Cloud Deployment Manager –To better leverage the cloud, that thing that everyone wants but doesn’t quite know how to put their hands on, InterSystems has introduced a GUI-based tool to manage and deploy instances of InterSystems IRIS onto public and private clouds. Integration with Amazon Web Services, Google, and VMware have been showcased and we’re assuming it is just going to get bigger from there. This feature has our systems nerds very excited. The power of spinning instances up and down at a whim probably will go to their heads but it sure beats asking them every day “Is that server built yet?”

Enhanced REST API Support – This is what we’re most excited about. Support for RESTful APIs has really matured on the InterSystems platform. The missing piece has been API management, documentation and discovery. Which is now included in IRIS! With the introduction of Swagger compatibility, developers can push a button to access support for RESTful APIs, directly import Swagger files, and smoothly toggle between Swagger and InterSystems IRIS environments. Swagger is not only a developer’s best friend for designing and deploying RESTful API’s but lets the documentation team go home early with everything being self documenting. This is another area where we are excited because it means developers that aren’t familiar with the InterSystems platform can immediately be active on a project without having to go through any specific training.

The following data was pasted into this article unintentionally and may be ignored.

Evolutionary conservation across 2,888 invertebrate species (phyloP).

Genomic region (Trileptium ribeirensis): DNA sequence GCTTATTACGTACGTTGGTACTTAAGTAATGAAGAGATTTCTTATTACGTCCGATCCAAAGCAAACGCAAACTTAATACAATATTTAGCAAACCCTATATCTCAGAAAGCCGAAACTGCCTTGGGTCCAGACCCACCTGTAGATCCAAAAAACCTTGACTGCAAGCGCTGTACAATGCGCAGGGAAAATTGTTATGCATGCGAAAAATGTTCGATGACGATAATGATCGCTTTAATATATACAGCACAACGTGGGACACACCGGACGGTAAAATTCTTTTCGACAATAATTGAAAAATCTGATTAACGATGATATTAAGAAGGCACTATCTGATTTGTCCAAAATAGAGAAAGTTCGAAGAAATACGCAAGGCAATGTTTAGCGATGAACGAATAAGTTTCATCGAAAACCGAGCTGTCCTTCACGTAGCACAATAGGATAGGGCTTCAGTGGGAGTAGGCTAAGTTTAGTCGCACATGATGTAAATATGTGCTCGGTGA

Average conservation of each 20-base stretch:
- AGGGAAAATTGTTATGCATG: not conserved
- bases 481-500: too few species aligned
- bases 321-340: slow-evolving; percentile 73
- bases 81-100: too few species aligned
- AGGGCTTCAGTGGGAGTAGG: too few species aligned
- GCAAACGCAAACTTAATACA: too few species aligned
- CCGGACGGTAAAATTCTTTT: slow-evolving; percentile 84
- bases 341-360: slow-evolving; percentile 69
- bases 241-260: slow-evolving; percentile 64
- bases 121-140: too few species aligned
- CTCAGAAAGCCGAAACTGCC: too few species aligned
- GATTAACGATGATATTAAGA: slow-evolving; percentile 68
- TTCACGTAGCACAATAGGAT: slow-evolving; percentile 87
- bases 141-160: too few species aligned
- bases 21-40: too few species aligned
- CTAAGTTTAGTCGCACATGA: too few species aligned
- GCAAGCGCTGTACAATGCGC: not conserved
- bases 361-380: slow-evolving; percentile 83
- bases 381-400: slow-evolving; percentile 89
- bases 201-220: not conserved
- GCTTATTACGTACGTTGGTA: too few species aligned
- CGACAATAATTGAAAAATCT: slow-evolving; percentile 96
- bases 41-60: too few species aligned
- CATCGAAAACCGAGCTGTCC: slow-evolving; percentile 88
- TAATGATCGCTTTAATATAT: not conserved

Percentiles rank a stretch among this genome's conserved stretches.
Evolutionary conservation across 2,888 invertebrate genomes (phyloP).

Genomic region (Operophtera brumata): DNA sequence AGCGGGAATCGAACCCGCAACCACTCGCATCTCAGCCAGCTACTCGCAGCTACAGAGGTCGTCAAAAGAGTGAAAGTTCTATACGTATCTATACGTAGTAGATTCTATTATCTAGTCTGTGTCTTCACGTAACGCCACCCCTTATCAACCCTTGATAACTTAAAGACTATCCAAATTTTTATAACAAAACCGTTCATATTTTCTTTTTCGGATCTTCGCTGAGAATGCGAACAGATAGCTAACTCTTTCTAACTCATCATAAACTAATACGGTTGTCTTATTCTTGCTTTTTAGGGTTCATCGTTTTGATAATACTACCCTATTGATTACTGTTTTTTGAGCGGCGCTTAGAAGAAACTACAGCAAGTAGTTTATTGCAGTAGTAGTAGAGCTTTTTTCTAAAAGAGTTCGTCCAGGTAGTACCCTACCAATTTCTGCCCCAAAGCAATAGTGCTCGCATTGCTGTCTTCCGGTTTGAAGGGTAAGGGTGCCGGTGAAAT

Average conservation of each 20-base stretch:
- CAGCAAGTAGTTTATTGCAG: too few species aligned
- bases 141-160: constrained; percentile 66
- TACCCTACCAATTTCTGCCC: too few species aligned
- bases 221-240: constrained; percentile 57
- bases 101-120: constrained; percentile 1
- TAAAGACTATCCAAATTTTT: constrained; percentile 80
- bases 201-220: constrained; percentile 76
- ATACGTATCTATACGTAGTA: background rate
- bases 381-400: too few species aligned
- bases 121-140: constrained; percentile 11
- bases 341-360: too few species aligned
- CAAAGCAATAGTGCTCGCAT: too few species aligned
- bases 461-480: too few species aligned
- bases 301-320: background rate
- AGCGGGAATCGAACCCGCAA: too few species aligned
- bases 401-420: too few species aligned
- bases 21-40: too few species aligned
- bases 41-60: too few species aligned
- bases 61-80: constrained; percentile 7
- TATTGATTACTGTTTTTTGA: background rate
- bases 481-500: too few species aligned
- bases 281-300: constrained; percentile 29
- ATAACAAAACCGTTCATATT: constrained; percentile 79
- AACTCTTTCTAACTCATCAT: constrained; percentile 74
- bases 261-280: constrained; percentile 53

Bonus item: A Mission-Driven Message We Stand Behind
Along with the launch of this new product, InterSystems is emphasizing their message and it resonates perfectly with J2’s mission. Build Something Important. Build Something That Matters. At J2, our work is focused on projects that matter and systems that help improve communities and people’s lives. Since 2004, we’ve partnered with InterSystems and we continue to support our customers’ journeys as together we power what matters for health, business and government. As technologists, we enjoy working with the latest tools and ideas but that doesn’t always align with the particular requirements of healthcare IT. With the direction IRIS is taking us, InterSystems is enabling us to have the best of both worlds: modern familiar technology built on a reliable foundation.

Read more about InterSystems IRIS Data Platform.

Read similar blog posts on Data Matters.

About the Author:

Steve Heard is the Director of Innovation at J2 Interactive. He has been doing clever things with computers ever since he discovered how to shatter the backboard in “Dr. J and Larry Bird Go One on One”. His career includes positions in multimedia, game development, user interface and engineering of content management systems. His career in healthcare is focused on the sharing and exchange of electronic medical records. 

 

Originally published on J2 Interactive’s blog, June 25, 2018.

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InterSystems blogs are authored by members of the InterSystems team as well as guest bloggers. Our blogs will provide a range of opinions that we hope you will find useful, engaging, informative – and fun to read.